Something that was easy to miss amidst the headlines of net-zero targets and climate emergency is the release of the EU’s Technical Expert Group on Sustainable Finance’s taxonomy technical report. The name and the length – more than 400 pages – may be off-putting, but this document holds significant implications for the wider sustainability and climate change agendas, because the way that it has defined what is ‘green’ is likely to reverberate across sectors for years to come. Three tensions stand out in what has been included, how it will be used and when it will be relevant.
The report provides technical guidance outlining criteria and thresholds for investment, ranging from ICT to agriculture to buildings, including clear metrics for what is green and what’s not. It does this on the basis of alignment with six EU priorities, avoidance of significant harm to the environment and respect for a minimum of social norms. To provide an idea of how these areas are weighed up, the exclusion of nuclear energy provides a good example. The threshold of 100 grams of carbon dioxide per kilowatt-hour has been applied for power generation more broadly, which nuclear would fall under, but the significant impacts of nuclear waste – or the second component of the methodological approach of the taxonomy, were enough to have it excluded.
There are various criticisms of this approach including its binary nature and lack of appreciation for national contexts, and on the over-attention given to the ‘E’ element of ESG with only cursory attention to the S (social) and G (governance) issues. As it stands, the only social issues screened for are compliance with International Labour Organisation core conventions. The tension here is that other factors traditionally included in ESG analysis – like tenure rights or license to operate – are not addressed, which has many in the NGO community concerned that green issues will be put ahead of human rights and local communities’ livelihoods.
Manufacturing – one of the largest contributors of greenhouse gas emissions, but also vital to building low-carbon solutions - has been included as ‘in’ but has been bifurcated by ‘greening of’ and ‘greening by’. ‘Greening of’ relates to reducing the emissions and environmental impact of a particular sector – like aluminium production – and is largely tied to existing EU ETS benchmarks. ‘Greening by’ is the manufacture of products to support a transition to a low-carbon economy, e.g. aluminium for lighter, more efficient vehicles. The two tracks carry different criteria and aim to differentiate what the specific investment will be used for. While the rigour and level of detail in capturing ‘shades of green’ is welcome, there is a risk of it either not being well understood by those that need to apply it or that the dual track is used to game the way that an activity is reported against or screened (e.g. ‘greening by’ does not have to meet a GHG reduction threshold ‘because the benefits these lead to are considered to outweigh their emissions’).
Given the contentious debate on this file in the European Parliament earlier this year, the release of this technical report has stirred up some of the ongoing areas of contention around how it will be used. Unsurprisingly, the taxonomy largely relies on existing EU legislation, policies and goals, and where there aren’t any, points to voluntary initiatives including certifications and standards as the benchmark. For now, the guidance is just that, and the Expert Group has resisted claims that the ‘voluntary’ guidance will be used as the de facto list of what’s sustainable and what’s not – in a more general sense. However, in the current political discussions within the European Parliament, the proposed legislation does indicate that the taxonomy would eventually be embedded in EU law as a means of sustainability classification. With this being passed onto the new parliament – one looking much more green – it is likely that there could be an increasing push to make the guidance mandatory. The wider implication is that these definitions will become a part of the environmental acquis of the European Commission, thus wrapping them into EU law and applying them beyond finance. This makes it even more important to get the definitions right, but also more difficult to find agreement given the range of sectors and interests implicated. The Finnish presidency will need to find a compromise among countries firmly locked in their positions on voluntary vs. mandatory criteria.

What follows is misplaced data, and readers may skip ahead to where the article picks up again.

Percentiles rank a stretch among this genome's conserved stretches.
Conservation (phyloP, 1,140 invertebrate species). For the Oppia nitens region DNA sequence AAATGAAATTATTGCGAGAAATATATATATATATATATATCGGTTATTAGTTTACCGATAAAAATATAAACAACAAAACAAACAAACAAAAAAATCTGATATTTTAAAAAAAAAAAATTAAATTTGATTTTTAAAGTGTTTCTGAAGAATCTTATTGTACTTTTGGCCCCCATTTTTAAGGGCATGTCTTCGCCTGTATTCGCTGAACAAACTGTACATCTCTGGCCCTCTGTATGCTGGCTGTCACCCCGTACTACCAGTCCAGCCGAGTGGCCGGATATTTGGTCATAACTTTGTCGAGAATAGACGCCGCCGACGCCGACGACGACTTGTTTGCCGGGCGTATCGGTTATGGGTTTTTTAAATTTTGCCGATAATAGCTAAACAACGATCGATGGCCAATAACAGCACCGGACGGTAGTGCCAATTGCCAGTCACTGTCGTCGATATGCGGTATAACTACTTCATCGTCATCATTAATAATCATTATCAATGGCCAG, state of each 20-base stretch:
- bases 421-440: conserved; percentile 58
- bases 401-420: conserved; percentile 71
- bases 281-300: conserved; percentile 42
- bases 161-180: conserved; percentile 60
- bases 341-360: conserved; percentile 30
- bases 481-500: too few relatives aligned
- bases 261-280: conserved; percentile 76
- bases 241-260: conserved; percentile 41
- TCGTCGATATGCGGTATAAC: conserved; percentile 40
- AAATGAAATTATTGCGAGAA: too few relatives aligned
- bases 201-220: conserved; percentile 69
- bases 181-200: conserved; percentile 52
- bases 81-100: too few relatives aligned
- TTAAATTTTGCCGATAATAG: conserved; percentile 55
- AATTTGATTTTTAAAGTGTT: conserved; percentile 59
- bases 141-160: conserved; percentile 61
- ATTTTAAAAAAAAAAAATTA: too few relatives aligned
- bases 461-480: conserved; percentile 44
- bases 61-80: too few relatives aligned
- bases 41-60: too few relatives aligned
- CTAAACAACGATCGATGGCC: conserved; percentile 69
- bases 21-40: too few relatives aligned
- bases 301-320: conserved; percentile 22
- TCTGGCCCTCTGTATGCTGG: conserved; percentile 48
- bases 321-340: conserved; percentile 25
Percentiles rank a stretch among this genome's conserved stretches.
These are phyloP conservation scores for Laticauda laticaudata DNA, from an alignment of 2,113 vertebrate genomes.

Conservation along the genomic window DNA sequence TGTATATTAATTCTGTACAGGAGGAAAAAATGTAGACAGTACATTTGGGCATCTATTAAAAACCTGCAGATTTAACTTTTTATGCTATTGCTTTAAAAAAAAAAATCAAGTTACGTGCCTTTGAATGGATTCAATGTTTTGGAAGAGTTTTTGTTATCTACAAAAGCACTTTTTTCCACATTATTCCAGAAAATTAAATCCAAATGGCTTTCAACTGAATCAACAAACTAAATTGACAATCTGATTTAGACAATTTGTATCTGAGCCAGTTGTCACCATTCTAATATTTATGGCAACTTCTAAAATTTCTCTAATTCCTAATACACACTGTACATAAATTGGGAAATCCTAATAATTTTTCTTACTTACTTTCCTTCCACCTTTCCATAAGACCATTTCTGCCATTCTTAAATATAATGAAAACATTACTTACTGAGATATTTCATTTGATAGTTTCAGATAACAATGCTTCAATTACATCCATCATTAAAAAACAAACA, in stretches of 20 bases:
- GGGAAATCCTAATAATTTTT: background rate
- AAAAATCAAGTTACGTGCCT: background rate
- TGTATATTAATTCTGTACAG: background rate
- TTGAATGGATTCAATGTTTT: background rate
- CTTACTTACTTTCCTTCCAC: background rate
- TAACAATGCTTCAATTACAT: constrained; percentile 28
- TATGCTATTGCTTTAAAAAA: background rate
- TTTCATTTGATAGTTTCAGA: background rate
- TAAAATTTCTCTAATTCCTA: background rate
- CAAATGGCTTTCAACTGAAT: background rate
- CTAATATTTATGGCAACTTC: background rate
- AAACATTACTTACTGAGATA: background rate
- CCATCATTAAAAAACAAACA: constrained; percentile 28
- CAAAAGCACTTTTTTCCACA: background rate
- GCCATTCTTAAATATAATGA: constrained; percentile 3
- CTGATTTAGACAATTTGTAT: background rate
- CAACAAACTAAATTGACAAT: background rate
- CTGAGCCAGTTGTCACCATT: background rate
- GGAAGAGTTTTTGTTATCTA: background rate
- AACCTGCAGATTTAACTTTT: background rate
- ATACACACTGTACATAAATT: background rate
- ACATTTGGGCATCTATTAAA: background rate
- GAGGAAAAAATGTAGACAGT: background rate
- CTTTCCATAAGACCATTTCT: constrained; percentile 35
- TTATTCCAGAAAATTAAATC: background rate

The most significant area of contention is not on the guidance itself but on the fact that it might already be outdated. This idea is advanced by opposing sides of the debate. Greens are advocating for a ratcheting up of thresholds in line with the Paris Agreement, while many businesses are arguing that the guidance is already behind where innovation has reached. This boils down to a tension around what the objective of the taxonomy is – whether it should be a means for steering ‘greater’ funding into historically less funded but needed areas (stated objective), or whether it’s about defining more broadly what’s ‘good’ to invest in, even if many of the benchmarks or thresholds would not signify any advancement from the status quo.
How these tensions are resolved will largely play out over the autumn and under the auspices of the Platform on Sustainable Finance. What is clear is that far more than the finance community needs to be getting up to speed - and quickly - on how their sector is being addressed (or not). And how they can engage in the next round of debate on what is defined, how it will be used, and when it will apply.
The views expressed in this note can be attributed to the named author(s) only.